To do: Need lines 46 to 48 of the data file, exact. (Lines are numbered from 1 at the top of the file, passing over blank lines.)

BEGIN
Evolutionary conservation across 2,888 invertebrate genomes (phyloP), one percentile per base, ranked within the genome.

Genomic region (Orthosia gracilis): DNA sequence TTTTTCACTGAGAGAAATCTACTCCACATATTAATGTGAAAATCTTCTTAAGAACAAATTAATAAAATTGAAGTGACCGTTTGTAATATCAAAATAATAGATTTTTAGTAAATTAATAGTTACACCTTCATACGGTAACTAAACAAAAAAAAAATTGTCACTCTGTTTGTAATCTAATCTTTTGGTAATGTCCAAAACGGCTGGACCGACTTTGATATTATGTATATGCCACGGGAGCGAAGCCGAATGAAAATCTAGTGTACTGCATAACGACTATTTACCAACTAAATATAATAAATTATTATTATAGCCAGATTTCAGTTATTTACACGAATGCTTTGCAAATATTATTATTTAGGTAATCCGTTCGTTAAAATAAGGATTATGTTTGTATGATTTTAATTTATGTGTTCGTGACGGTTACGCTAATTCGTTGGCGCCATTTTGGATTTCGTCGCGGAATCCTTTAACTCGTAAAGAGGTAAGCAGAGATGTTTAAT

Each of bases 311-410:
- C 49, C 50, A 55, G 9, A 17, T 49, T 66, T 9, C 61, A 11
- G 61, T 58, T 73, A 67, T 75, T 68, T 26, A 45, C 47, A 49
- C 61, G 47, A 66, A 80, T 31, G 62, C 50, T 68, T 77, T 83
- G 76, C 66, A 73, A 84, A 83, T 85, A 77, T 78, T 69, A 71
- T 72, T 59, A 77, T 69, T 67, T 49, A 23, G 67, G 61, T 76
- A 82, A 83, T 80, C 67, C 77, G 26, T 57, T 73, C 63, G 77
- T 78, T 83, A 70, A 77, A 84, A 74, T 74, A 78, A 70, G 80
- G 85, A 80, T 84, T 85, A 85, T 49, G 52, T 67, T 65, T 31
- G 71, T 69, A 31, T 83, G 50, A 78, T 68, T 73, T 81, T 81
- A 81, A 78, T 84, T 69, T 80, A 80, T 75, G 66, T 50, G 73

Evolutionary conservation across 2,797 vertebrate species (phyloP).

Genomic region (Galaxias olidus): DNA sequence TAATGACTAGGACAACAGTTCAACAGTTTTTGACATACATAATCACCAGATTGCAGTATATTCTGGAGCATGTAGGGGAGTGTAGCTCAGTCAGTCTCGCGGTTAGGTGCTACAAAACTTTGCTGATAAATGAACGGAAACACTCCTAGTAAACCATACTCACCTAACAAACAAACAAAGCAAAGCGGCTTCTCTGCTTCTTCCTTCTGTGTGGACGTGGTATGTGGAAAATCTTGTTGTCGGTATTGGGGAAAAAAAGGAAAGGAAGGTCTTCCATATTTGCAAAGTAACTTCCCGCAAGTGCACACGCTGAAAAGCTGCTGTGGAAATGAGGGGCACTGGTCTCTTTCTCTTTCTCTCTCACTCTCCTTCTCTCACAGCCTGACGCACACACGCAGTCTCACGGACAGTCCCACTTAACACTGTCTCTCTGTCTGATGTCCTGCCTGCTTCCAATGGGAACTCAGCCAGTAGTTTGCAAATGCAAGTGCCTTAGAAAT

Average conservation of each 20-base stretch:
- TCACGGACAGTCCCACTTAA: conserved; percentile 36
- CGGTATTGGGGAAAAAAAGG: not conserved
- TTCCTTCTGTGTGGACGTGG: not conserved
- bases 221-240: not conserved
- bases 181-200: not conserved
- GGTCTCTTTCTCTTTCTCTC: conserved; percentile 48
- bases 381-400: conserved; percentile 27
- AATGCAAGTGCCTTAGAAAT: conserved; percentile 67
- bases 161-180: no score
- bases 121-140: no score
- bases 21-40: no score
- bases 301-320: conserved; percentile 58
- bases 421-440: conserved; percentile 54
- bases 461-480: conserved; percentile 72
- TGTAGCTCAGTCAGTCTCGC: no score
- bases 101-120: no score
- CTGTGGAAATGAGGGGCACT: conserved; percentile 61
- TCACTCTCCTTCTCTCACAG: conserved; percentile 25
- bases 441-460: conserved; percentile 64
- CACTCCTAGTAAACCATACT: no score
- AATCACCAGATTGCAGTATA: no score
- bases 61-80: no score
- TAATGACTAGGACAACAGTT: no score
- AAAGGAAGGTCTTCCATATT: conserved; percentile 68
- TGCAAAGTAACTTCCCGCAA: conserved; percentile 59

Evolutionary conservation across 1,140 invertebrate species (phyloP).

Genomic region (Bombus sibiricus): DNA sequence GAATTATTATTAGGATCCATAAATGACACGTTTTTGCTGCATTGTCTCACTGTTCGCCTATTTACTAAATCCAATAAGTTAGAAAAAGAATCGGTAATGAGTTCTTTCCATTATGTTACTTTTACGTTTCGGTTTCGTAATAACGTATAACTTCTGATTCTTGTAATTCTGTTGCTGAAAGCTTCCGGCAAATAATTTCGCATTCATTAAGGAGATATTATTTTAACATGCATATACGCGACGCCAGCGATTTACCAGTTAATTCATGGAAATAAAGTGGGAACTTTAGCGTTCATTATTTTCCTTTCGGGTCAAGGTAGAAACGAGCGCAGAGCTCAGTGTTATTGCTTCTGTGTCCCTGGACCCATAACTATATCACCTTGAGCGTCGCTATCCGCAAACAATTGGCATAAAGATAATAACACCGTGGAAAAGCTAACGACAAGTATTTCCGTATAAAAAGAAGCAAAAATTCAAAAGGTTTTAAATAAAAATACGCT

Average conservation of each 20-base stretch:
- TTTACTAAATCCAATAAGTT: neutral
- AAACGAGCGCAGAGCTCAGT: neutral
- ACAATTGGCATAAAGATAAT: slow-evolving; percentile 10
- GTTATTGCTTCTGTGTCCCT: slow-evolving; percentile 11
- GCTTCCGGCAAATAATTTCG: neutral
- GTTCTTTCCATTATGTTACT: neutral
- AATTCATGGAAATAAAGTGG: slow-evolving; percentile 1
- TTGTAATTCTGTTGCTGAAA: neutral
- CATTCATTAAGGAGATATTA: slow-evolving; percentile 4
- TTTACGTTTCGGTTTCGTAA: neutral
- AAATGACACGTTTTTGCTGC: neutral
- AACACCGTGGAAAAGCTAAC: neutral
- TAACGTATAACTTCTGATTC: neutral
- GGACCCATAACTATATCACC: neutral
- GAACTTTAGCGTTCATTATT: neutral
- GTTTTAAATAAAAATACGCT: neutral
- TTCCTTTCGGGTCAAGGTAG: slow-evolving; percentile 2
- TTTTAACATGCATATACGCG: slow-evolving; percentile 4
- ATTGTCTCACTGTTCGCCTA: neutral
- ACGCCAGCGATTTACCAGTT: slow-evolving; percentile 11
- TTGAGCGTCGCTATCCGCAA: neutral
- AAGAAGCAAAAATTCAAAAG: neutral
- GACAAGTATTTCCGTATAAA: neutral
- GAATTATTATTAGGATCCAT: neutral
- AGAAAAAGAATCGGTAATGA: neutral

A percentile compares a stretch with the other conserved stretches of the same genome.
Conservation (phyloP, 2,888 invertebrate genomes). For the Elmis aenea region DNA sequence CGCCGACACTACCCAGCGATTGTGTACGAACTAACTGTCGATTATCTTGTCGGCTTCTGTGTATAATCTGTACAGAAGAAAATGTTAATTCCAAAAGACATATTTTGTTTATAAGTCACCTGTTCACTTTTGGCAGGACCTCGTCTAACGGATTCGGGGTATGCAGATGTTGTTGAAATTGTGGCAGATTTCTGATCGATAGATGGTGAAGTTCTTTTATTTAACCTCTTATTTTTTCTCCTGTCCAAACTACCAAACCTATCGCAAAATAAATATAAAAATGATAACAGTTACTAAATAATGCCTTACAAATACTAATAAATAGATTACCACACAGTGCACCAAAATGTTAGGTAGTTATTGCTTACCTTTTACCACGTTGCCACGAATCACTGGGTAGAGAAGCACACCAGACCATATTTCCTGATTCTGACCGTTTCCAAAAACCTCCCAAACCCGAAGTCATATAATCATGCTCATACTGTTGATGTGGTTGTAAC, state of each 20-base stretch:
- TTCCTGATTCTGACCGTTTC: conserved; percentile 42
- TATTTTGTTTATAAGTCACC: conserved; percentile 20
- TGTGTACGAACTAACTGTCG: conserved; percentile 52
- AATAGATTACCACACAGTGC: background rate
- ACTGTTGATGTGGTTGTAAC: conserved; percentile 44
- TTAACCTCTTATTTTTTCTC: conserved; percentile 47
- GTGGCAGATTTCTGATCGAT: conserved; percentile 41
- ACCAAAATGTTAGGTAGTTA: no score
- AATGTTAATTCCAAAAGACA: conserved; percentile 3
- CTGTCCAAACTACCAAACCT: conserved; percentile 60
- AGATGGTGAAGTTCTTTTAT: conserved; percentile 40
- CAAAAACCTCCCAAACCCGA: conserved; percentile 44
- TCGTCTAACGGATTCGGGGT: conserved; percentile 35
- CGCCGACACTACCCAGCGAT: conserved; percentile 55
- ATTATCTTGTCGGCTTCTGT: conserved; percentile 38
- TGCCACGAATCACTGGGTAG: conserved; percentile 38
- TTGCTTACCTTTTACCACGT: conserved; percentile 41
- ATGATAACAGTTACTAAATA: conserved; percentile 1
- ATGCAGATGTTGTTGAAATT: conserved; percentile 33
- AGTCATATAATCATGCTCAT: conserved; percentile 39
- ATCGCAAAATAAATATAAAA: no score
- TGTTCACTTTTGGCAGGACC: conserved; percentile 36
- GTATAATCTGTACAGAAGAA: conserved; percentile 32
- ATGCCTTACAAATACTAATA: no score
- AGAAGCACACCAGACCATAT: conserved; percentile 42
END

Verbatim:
- AAACGAGCGCAGAGCTCAGT: neutral
- ACAATTGGCATAAAGATAAT: slow-evolving; percentile 10
- GTTATTGCTTCTGTGTCCCT: slow-evolving; percentile 11